DAV: Your time in the Korengal Valley was longer and more intense than many embeds. Were you prepared for this experience by past assignments, or was this something completely different?
Tim Hetherington: I’ve covered conflicts for over 10 plus years and have been in some pretty demanding situations, but every war has a different dynamic, so it’s hard to make comparisons about this one being more or less.
What was certainly different was the amount of time I spent with the guys, about five months in total, all of it in the Korengal Valley during their deployment. Getting to know them, being accepted into the group and sharing experiences with them was a profound experience and one which I will carry for the rest of my life.
That was certainly different. I mean, I was once embedded with a rebel army in Liberia but did not manage to share as much as I did with the men of second platoon.
I definitely didn’t expect the experience to be as kinetic as it was. Remember that my colleague Sebastian Junger and I went there in 2007 when the world was firmly focused on Iraq. I thought I was going on a quiet assignment for Vanity Fair, and I expected there would be a lot of walking in the mountains, meeting elders and drinking cups of tea and occasionally getting shot at.
Nothing prepared me for the reality that the war in Afghanistan was slipping out of control, and by the end of October 2007, about a fifth of all fighting across the entire country was taking place in that six-mile-long valley.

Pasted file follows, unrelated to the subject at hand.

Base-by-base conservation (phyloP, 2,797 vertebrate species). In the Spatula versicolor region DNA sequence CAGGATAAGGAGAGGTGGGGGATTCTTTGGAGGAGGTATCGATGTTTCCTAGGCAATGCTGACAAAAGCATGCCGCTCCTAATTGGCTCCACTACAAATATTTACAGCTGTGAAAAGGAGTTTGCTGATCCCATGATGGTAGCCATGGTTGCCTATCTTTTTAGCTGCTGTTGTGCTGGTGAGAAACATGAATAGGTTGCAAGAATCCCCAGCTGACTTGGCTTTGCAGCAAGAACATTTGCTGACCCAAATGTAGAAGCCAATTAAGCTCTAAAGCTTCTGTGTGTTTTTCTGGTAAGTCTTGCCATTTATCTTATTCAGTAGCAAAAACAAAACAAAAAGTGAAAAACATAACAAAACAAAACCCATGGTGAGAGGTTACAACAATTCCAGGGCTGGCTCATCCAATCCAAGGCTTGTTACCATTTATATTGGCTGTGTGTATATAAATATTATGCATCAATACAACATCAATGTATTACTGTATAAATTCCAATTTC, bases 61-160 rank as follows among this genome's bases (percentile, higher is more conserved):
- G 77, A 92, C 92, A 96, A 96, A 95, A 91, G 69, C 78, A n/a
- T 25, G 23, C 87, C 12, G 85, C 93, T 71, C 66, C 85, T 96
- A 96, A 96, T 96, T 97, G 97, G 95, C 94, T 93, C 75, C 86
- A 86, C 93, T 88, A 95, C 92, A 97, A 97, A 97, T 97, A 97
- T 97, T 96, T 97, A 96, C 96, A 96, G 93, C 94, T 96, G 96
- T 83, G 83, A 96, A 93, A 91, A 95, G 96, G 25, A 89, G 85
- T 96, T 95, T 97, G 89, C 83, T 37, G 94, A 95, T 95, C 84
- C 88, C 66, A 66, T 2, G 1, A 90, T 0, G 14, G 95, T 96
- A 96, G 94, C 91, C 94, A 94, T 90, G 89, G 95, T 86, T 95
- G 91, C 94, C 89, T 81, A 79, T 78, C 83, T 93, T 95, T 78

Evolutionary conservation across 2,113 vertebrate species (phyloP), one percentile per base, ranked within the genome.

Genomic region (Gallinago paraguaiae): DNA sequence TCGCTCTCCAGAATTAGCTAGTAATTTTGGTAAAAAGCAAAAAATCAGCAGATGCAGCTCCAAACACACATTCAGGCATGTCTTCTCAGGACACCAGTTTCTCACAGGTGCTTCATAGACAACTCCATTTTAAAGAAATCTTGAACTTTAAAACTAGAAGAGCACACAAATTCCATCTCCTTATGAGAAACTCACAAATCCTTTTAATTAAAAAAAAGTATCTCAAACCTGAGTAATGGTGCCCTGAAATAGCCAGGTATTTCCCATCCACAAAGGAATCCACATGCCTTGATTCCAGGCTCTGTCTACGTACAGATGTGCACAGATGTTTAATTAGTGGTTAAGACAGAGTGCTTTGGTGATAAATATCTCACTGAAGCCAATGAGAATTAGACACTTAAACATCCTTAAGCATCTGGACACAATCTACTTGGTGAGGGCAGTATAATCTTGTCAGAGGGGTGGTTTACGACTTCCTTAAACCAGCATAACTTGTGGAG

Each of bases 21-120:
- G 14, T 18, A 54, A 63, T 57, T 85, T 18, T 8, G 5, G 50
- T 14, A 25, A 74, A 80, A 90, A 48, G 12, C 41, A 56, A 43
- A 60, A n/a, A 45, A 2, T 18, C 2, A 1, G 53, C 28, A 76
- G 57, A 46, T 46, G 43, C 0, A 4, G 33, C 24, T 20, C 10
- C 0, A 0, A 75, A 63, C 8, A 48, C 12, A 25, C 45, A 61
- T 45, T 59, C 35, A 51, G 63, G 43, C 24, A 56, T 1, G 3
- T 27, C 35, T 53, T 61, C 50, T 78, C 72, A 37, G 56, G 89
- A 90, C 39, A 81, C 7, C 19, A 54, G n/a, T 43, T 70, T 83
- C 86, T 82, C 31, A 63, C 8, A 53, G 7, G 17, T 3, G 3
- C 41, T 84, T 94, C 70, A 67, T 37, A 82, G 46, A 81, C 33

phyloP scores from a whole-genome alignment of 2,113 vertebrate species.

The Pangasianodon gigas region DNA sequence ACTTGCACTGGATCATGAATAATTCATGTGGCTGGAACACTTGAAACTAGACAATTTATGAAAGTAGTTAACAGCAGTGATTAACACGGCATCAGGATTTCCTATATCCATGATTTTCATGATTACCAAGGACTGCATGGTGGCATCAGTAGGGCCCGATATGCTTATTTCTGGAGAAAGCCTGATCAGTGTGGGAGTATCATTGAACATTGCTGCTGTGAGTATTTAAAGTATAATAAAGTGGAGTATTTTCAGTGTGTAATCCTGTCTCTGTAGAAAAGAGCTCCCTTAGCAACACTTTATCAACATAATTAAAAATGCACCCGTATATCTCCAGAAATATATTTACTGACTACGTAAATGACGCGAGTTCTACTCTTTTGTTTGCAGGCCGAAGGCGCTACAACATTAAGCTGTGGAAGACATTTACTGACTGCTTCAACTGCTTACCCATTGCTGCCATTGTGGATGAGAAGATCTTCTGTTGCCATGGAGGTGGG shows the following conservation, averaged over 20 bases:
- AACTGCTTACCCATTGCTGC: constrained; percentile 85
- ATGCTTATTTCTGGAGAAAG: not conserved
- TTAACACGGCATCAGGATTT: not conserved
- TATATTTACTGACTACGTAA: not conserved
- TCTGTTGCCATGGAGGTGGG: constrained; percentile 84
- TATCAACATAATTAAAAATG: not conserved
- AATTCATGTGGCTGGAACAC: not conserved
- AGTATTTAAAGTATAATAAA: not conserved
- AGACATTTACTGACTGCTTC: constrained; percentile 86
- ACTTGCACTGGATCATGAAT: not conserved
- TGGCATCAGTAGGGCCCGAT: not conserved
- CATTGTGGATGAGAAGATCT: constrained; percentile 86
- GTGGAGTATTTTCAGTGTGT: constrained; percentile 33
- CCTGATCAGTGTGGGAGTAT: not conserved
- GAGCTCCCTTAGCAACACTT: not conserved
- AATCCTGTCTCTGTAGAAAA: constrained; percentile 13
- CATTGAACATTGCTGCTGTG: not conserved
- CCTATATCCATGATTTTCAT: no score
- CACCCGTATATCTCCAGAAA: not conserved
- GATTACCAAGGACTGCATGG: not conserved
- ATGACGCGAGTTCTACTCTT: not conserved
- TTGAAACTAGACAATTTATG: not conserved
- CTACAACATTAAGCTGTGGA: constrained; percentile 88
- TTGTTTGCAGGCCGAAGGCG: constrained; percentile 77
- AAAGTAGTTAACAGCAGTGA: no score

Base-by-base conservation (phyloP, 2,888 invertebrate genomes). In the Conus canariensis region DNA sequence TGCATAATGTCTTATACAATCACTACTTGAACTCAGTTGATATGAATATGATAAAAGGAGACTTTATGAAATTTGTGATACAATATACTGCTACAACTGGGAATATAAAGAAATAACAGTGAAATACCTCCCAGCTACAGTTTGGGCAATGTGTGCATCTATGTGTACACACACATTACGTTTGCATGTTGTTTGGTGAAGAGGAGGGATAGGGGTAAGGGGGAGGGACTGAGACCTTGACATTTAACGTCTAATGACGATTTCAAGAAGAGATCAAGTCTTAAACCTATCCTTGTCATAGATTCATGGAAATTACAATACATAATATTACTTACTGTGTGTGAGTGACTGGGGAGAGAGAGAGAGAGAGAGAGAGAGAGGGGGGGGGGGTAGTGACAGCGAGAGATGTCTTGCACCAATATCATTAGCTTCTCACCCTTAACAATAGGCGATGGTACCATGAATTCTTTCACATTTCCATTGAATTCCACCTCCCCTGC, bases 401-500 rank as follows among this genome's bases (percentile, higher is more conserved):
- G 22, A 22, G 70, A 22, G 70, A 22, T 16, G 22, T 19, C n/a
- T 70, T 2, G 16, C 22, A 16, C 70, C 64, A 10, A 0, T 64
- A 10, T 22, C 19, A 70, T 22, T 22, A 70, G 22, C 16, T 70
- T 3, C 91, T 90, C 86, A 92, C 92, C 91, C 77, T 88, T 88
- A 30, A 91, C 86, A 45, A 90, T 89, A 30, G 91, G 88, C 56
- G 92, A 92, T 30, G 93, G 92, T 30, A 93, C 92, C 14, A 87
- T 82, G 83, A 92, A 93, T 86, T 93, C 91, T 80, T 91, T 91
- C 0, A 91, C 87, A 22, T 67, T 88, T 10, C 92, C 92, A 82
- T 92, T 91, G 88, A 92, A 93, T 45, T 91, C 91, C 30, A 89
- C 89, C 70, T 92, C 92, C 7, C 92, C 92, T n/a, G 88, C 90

DAV: What was it like to be an artist in the midst of warriors? Did you find yourself or your perception of the American military changing?
Hetherington: You get all types of people in life, and the military is no different. There were a number of guys in the platoon that also had an artistic sensibility: Misha Pemble-Belkin was always drawing, and Vinny Cantu was a great tattoo artist. In fact, that’s where the title of my book Infidel comes from. Vinny brought a tattoo gun up to the Korengal, and a number of guys had the words “Infidel” inscribed in large letters across their chests. I asked one of them why, and he replied, “Well, it’s what the enemy calls us on the radio, so why not?” They wore it like a badge of honor.
This was my first time with American soldiers, and I was really impressed by them. They were a disciplined and tough bunch, but being up at Outpost Restrepo with them was also fun because they all had a great sense of humor. When I did need to leave the Korengal, I’d always end up missing being there and was constantly wondering what was going on. Also, as a European, I’d had East and West Coast experience of the U.S., but within the platoon there were people from all places and backgrounds, so I was keen to learn a lot more about the U.S.